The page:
Getting started with the Beaglebone Blue


BeagleBone Blue Projects

Mirko Denecke describes how he runs ArduCopter. You can also look how Jason built

is the world’s most extensible low-cost open platform for learning embedded control & robotics.

Using Robot Operating System (ROS) with a balancing robot (EduMIP).

Bluetooth speaker
Connect a Bluetooth speaker.

Robot controlled webcam
Automatically start mjpg-streamer.

Add 2.4" LCD Connect and configure an Adafruit 2.4" LCD breakout board.

See More Projects »

BeagleBone Blue Support

Frequently asked questions (FAQ)
First step: connect your Beagle to this site

Hardware, Software and Ecosystem Discussion Groups
Collaborate and find support on the Beagle community forum

IRC Group Chat
Live chat with other open-source enthusiasts

Read books to help you learn fundamental concepts. Be sure to check out the code examples for
BeagleBone Robotics Projects, Second Edition

Hardware Specs and Materials

Browse the BeagleBone Blue Github page to find all available hardware specifications such as:


Robotics hardware API (libroboticscape)

Recommended accessories

Autodesk EAGLE CAD

Installing the Software

Download the latest Debian Stretch IoT image from


Flashing firmware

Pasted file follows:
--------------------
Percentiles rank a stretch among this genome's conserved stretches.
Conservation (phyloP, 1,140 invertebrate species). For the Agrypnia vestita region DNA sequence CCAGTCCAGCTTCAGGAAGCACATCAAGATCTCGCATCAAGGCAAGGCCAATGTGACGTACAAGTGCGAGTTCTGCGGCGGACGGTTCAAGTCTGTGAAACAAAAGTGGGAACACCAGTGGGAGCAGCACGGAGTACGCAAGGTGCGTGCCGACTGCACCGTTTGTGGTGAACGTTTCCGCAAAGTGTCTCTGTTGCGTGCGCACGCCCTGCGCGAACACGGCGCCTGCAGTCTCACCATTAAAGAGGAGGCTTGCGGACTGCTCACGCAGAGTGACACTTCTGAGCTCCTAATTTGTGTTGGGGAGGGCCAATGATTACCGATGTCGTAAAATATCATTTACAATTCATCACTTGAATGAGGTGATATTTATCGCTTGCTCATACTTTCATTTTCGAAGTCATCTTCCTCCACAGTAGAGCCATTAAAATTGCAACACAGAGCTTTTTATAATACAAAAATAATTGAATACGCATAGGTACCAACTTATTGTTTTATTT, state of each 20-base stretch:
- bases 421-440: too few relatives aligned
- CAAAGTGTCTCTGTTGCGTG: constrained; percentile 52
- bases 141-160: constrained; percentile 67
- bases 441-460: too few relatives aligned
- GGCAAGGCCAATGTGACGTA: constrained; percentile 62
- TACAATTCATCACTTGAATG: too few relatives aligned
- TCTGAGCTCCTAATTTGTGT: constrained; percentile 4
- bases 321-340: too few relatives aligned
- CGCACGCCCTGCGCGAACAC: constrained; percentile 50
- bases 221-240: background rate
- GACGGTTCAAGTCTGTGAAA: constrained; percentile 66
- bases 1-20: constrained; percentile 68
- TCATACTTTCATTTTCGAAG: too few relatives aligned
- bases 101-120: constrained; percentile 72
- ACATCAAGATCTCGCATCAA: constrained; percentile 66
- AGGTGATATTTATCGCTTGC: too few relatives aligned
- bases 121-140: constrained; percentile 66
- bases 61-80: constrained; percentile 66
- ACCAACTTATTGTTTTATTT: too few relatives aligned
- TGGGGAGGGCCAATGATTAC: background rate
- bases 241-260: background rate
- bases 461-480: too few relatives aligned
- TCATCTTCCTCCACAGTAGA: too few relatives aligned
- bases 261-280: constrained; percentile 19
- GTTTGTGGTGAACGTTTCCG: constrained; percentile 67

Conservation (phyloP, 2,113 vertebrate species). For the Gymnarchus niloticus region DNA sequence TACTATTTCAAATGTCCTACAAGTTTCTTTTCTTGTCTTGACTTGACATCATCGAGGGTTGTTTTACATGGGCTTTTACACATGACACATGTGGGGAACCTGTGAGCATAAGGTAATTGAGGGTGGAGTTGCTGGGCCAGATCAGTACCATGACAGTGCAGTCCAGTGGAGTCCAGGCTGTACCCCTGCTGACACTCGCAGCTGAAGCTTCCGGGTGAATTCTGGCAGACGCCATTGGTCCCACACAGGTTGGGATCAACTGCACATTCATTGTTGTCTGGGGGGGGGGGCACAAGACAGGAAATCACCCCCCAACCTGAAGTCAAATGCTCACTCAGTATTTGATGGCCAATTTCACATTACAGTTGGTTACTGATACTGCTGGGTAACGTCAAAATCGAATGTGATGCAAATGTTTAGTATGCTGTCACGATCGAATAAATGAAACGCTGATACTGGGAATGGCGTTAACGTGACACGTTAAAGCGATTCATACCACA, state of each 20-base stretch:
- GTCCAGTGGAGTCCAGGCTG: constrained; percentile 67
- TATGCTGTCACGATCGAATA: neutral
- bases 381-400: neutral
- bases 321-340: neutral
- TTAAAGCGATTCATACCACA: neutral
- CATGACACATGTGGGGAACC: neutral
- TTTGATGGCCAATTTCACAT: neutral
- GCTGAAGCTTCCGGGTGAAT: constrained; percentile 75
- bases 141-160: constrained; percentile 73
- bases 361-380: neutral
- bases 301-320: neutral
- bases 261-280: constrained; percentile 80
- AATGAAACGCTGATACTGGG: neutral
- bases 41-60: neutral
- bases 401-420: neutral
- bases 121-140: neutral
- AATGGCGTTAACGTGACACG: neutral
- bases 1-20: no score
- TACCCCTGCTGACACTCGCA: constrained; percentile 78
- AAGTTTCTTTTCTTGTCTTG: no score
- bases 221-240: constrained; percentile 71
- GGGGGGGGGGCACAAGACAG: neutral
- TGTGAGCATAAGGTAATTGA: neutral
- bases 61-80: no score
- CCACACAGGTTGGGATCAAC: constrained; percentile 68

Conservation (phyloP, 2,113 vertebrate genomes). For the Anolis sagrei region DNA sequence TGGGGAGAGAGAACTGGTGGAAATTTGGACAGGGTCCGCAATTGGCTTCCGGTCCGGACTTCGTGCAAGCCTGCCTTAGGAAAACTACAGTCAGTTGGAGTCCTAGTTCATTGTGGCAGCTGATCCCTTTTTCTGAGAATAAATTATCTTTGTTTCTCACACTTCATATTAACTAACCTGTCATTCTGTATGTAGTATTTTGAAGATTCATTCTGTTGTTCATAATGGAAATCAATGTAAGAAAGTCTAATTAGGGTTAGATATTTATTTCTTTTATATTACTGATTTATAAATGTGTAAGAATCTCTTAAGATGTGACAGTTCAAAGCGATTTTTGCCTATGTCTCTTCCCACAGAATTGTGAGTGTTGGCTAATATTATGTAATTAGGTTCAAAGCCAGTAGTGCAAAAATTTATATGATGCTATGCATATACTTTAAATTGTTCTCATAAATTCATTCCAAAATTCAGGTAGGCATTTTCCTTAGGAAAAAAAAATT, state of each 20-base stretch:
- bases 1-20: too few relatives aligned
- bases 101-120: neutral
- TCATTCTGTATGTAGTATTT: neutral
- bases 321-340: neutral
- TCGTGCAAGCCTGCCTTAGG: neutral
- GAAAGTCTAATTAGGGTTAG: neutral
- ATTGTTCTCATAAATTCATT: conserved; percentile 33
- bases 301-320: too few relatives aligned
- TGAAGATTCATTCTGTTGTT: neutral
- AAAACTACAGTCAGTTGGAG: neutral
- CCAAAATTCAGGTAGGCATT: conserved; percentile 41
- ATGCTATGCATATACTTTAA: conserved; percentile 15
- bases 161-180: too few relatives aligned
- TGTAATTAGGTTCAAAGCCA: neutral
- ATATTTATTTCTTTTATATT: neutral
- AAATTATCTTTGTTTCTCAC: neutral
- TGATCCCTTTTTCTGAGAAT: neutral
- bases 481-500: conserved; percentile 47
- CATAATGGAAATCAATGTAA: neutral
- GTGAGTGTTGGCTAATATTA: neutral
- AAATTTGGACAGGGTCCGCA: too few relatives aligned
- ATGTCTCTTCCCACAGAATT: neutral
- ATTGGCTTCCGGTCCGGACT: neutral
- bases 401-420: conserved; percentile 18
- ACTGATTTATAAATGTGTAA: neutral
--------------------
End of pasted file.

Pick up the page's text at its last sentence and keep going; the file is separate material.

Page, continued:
The instructions for flashing the BB Blue's eMMC are located at


Examples and APIs for programming BeagleBone Blue

Programming in C:!manual-install

Programming in Python:

Connecting to the WiFi Network

To assign the Beaglebone Blue a Static IP Address

From command line

# Check network connectin status



# Check status of WiFi and Bluetooth

    connmanctl technologies


# Command will enable "connmanctl" privileges.

    sudo connmanctl


# Command might return "already enabled".

    enable wifi


# Command will scan WiFi

    scan wifi


# Command will disable wifi tether. Might return "already disabled".

    tether wifi disable


## The following command will list available networks. Copy the "wifi_??????_??????_managed_psk" of the network that you wish to connect the BB Blue. 



# Command will turn agent on. 

    agent on


# In the following command, replace "wifi_??????_??????_managed_psk" with the wifi_managed_psk of your network.

    connect wifi_??????_??????_managed_psk